Farm Ireland

Saturday 20 January 2018

IFA: We won't refund 'compulsory' levy to tillage farmers

Refusal flies in face of President's promise to farmers

IFA President Joe Healy pictured with Bryan Barry, IFA Assistant General Secretary and Richard Kennedy Deputy President. Picture Credit: Frank Mc Grath
IFA President Joe Healy pictured with Bryan Barry, IFA Assistant General Secretary and Richard Kennedy Deputy President. Picture Credit: Frank Mc Grath
Margaret Donnelly

Margaret Donnelly

The IFA has confirmed that it will not pay back any levies paid by malting barley farmers through a compulsory levy collection system it has in operation with Boortmalt

IFA Deputy President Richard Kennedy told today that the agreement between malting barley producer Boortmalt and IFA, which was agreed when Boortmalt set up operations in Ireland, includes a compulsory levy on tillage farmers.

The 39c/t levy is part of all contracts Boortmalt has with tillage farmers and means that farmers must agree to allow Boortmalt collect the levy for IFA.

Boortmalt confirmed that it bought over 125,000t of malting barley from Irish farmers last year, which would account for approximately €48,750 in levies collected for IFA. The levy is applied to all Boortmalt suppliers, whether they are IFA members or not.

IFA previously said that any farmer looking to recoup levies could do so.

Now, however, Kennedy has said that tillage farmers supplying Boortmalt cannot claim back these levies.

"Farmers can not claim back the levy. A contract was agreed between Boortmalt and IFA when Boortmalt was set up in Ireland and part of that is a compulsory levy. The money can not be got back now."

He said IFA was 'entitled' to collect the levy and keep it because of the work it has done to improve the tillage sector in Ireland. "IFA has grown the industry and farmers have benefited from the work IFA has done.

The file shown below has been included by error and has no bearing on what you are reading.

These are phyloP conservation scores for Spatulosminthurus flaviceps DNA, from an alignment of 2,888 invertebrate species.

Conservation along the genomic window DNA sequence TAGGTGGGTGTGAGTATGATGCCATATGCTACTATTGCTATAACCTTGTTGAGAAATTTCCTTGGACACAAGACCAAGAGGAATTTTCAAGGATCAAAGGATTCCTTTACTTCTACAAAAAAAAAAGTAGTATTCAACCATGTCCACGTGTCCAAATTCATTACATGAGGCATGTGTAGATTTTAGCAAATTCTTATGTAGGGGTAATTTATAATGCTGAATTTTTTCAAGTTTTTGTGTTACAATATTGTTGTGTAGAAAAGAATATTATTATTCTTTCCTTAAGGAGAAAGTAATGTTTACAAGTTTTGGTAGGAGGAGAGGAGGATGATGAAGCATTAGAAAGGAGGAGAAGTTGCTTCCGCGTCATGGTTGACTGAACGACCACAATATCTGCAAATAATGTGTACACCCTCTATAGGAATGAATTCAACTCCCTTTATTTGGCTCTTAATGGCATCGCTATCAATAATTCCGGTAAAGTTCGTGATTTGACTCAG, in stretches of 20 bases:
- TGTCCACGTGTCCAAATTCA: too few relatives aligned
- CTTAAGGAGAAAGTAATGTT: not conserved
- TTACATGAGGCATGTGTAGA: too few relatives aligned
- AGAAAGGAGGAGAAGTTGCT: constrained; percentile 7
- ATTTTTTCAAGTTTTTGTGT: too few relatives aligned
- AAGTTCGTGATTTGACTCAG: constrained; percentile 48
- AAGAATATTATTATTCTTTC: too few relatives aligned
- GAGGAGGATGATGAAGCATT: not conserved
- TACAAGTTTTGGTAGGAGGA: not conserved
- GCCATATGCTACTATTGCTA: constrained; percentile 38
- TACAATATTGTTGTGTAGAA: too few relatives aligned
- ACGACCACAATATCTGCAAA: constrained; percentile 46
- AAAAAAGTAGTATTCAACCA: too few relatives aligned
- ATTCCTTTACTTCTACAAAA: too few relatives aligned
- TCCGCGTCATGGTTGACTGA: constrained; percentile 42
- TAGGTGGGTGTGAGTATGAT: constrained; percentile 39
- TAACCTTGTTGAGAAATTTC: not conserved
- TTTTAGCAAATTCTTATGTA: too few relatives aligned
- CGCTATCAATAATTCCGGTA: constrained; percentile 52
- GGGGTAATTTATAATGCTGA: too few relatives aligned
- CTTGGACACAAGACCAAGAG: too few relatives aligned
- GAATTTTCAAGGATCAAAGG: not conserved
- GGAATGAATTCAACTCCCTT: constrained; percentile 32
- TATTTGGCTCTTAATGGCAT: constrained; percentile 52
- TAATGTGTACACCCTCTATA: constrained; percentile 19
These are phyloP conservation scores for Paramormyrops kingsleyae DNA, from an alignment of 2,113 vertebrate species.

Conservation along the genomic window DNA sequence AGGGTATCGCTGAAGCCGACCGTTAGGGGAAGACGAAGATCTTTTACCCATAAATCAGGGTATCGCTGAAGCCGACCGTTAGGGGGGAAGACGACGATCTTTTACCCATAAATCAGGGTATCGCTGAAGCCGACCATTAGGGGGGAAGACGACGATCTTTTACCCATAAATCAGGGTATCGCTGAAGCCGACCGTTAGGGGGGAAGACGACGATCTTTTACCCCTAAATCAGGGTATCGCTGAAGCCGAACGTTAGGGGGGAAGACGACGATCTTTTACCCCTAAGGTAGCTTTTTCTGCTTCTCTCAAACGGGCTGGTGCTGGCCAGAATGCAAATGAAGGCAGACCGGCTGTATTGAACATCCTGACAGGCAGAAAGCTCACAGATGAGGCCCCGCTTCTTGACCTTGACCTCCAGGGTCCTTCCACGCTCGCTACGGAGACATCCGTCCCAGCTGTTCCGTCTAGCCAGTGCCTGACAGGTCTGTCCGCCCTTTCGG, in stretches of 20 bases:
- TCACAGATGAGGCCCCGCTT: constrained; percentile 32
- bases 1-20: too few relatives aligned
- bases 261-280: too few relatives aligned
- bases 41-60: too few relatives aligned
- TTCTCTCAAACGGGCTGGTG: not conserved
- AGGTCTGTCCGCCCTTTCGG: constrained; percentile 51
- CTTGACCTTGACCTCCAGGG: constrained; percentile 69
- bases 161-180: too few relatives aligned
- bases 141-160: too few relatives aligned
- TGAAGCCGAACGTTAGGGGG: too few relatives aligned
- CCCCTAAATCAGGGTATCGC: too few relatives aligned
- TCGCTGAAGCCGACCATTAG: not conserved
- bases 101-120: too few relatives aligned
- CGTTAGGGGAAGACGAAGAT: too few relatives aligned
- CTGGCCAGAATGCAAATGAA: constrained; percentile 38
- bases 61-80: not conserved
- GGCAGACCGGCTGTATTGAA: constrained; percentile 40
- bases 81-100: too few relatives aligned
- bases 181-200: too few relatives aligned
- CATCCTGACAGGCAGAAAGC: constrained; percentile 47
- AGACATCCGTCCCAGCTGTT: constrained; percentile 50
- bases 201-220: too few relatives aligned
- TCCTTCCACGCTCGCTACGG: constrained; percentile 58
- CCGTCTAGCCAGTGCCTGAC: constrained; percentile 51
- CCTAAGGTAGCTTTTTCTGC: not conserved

Also Read

"Every tillage farmer benefited from the work IFA has done in tillage."

Kennedy said the levies could not be recouped by these farmers.

Further the farmers have documents that show they are entitled to claim back the levy which is collected.

The documentation states that: "Should you not want to contribute to this valuable work on your behalf, please forward your original purchase dockets showing the levy deductions..."

However, a number of tillage farmers say they have written to IFA HQ in recent years, looking to claim back their levies, but that they received no response.

The 39c/t levy comprises a 19c/t contribution towards IFA representation; a 12c/t levy for UCD and Teagasc research; and a 7c/t levy to promote farm-to-farm trade through IFA.

Earlier this year, IFA President Joe Healy had said that any farmer who was not happy with paying levies could reclaim them.

“There is a process there and there is a time period on it, which has always been there, of a year…but there is a lot of people out there who want to pay a levy.

“The new structure will give everyone the opportunity to pay the levy or opt out of paying the levy.” 

The process to reclaim levies, he said, was to get in touch with IFA HQ," he said at the time.

According to IFA, the collection of the Boortmalt levy is part of the terms and conditions of the Boortmalt contract. "Every grower is made aware of the levy."

Fianna Fail's Eamon O Cuiv said he was "very disappointed" that the IFA does not seem to accept that these levies are not their right, but they should be given by farmers of their own volition. "It may be in a contract but it is a human principal that a voluntary organisation should operate on voluntary subscriptions, not on compulsory levies."

IFA has collected nearly €5m in levies, including a European Involvement Fund (EIF) levy, that is collected on produce sales to co-ops, meat factories, and livestock throughput at marts, etc at 15 cents per €100 by deduction from farmer payments.

Earlier this year the IFA admitted that it had suffered a €1.4m hit in overall revenue.

Online Editors

More in Tillage